Hollyhocks Everywhere

Frank Lloyd Wright, who could be difficult, met his match in Aline Barnstall. He built a house for her.  She never lived in it.  He liked to control every detail and Aline was an art collector.  To keep her from hanging her art inappropriately in HIS design, FLW tilted walls.  She fired him in 1921 for cost overuns but, ironically, she died in the house he built for her.

Between 1921 and 1940, Frank Lloyd Wright created 7 houses in the Los Angeles area.  The first was Aline Barnstall’s, which became known as Hollyhock House. Four of these Wright dwellings were completed in 1923. One of them is the Ennis house just south of Griffith Park.   It can be seen from Hollyhock House and has starred in several mainstream films like House on Haunted Hill and the original Blade Runner.  Only one of Frank Lloyd Wright’s LA homes, Hollyhock House, can be visited.  The rest are privately owned and not regularly opened for tours.   Hollyhock is atop a mountain in the Barnsdall Art Park and is opened to the public with some restrictions, like no inside photography, from Thursday through Sunday between 11 am and 4 pm.

Ruth & I really enjoyed being in it on our recent trip to LA.  If Hollyhock House is any indication, FLW’s California homes are very different from his low-to-the-ground Midwest prairie-style designs and for mainly affluent West Coast clients.   Very different from Oak Park, they’re far more light-filled.   The California lifestyle was clearly taken into consideration in conceiving them. However, Wright didn’t understand Los Angeles rain patterns so leakage is a problem.  Barnstall wanted Hollyhocks, her favorite flower, incorporated into the design and Wright, apparently in a good mood at the time, abstracted them for her and used the motif copiously.

The main rooms seen on the tour are mostly impressive.  Original Wright furniture is elegantly on display in the dining room, my favorite.  The hearth is center-focus in the living room, which contains Tiffany vases and an unusual triangular sofa that is a reproduction made by its original manufacturer.   Many outdoor spaces seem like extensions of the indoor spaces and make this elegant house seem larger than it is. Wright mainly used cast concrete in Hollyhock Houses’s design and its many windows are clearly Wrightian art glass.  Of the 130 he created, 100 survive.  The long, covered entryway reminded me of a Mayan temple.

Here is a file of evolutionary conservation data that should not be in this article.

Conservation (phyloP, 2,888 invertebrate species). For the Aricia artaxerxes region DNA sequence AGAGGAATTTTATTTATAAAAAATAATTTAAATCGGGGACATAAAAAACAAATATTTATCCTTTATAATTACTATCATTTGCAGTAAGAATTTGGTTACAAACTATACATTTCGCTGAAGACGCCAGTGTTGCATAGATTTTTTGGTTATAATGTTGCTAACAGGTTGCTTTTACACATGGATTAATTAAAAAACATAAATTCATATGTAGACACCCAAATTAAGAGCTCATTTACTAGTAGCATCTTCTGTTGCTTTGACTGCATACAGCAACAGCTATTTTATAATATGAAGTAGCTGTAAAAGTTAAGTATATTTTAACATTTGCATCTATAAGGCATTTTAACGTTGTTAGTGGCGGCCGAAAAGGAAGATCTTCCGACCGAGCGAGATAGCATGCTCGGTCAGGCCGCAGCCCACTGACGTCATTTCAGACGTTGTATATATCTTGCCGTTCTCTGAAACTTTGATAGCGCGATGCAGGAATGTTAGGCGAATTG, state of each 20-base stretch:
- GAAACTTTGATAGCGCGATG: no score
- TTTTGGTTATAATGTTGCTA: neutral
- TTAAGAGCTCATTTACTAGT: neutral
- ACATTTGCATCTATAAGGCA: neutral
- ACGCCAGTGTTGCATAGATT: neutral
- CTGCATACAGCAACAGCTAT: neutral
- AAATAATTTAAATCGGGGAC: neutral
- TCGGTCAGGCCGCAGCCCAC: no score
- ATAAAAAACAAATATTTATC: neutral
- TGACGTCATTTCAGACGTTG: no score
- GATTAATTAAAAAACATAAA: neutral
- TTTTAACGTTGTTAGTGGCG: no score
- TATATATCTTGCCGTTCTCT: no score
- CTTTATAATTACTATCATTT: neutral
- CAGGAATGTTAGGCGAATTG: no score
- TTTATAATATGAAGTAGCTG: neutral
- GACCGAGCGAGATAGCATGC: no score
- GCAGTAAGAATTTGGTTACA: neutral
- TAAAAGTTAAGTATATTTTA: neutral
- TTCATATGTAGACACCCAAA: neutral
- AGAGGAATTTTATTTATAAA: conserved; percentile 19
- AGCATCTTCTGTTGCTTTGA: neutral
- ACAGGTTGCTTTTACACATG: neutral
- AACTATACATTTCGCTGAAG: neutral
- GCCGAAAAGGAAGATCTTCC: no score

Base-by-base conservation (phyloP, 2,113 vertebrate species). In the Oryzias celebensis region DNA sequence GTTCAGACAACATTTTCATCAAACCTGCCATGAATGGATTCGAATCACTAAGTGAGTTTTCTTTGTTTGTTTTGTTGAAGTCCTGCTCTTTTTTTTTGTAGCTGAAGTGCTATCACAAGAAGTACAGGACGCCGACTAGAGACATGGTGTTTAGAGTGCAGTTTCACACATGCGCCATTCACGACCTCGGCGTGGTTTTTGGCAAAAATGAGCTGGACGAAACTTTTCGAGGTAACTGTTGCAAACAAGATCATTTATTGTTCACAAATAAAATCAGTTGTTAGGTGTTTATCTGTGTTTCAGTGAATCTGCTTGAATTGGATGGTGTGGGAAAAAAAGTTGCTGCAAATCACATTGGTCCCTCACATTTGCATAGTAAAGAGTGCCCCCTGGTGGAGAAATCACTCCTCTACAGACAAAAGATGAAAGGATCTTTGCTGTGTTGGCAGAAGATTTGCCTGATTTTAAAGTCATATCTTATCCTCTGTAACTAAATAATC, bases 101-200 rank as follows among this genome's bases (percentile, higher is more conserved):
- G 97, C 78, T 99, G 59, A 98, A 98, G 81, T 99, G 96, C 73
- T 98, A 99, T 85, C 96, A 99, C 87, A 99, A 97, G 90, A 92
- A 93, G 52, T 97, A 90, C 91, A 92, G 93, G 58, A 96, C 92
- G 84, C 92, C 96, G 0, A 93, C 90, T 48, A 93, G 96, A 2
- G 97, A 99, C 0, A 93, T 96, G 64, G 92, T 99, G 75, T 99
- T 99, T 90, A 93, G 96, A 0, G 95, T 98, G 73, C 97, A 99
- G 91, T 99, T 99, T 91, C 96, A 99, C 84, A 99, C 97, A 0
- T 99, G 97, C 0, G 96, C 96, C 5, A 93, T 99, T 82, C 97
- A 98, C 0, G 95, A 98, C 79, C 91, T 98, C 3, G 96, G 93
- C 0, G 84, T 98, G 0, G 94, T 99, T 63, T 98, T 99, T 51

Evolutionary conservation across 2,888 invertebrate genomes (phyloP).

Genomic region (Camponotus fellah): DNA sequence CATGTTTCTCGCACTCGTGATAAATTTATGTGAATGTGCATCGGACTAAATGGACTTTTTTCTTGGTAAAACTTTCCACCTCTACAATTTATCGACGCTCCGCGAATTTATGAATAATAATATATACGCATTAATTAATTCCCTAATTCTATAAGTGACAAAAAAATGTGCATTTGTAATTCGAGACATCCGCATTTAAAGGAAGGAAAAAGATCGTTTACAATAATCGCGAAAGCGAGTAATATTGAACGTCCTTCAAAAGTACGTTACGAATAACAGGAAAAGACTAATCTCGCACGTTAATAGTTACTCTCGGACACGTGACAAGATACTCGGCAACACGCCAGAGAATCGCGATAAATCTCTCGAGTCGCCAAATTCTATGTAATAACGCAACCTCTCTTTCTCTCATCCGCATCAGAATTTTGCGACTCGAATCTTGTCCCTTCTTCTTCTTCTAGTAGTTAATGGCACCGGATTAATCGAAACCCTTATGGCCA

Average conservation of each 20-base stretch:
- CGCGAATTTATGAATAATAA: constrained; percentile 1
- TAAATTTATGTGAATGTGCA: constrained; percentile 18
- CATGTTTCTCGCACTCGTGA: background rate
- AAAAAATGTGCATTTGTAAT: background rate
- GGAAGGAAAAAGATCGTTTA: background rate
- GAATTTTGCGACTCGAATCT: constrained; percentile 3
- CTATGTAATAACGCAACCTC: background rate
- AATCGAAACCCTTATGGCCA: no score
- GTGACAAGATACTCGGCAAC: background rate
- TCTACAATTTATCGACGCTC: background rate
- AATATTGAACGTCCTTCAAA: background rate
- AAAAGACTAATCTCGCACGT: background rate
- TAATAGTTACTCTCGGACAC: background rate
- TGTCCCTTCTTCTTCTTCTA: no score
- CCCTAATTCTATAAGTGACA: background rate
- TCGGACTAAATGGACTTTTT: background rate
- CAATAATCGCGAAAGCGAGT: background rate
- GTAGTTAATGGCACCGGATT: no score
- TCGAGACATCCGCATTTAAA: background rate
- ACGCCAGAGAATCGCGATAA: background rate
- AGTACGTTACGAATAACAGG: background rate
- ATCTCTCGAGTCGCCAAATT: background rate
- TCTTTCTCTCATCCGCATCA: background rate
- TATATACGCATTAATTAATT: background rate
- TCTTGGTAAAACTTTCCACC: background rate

Aline Barnstall was a free spirit.  She had one child fathered by an actor.  She named her Louise Aline, but Louise went by the nickname Sugartop.   Sugartop inherited the house when her mother died in 1946.   I was curious about what happened to both of them.  When I pressed the staff for more information, someone told me to get and read a book called The Oilman’s Daughter.    

Unlike Ennis, which has been in several films, Hollyhock House has only appeared in one movie, Cannibal Women in the Avocado Jungle of Death.  Really.

Hank

 

Advertisements

About roadsrus

Since the beginning, I've had to avoid writing about the downside of travel in order to sell more than 100 articles. Just because something negative happened doesn't mean your trip was ruined. But tell that to publishers who are into 5-star cruise and tropical beach fantasies. I want to tell what happened on my way to the beach, and it may not have been all that pleasant. My number one rule of the road is...today's disaster is tomorrow's great story. My travel experiences have appeared in about twenty magazines and newspapers. I've been in all 50 states more than once and more than 50 countries. Ruth and I love to travel internationally--Japan, Canada, China, Argentina, Hungary, Iceland, Italy, etc. Within the next 2 years we will have visited all of the European countries. But our favorite destination is Australia. Ruth and I have been there 9 times. I've written a book about Australia's Outback, ALONE NEAR ALICE, which is available through both Amazon & Barnes & Noble. My first fictional work, MOVING FORWARD, GETTING NOWHERE, has recently been posted on Amazon. It's a contemporary, hopefully funny re-telling of The Odyssey. View all posts by roadsrus

Comments are disabled.

%d bloggers like this: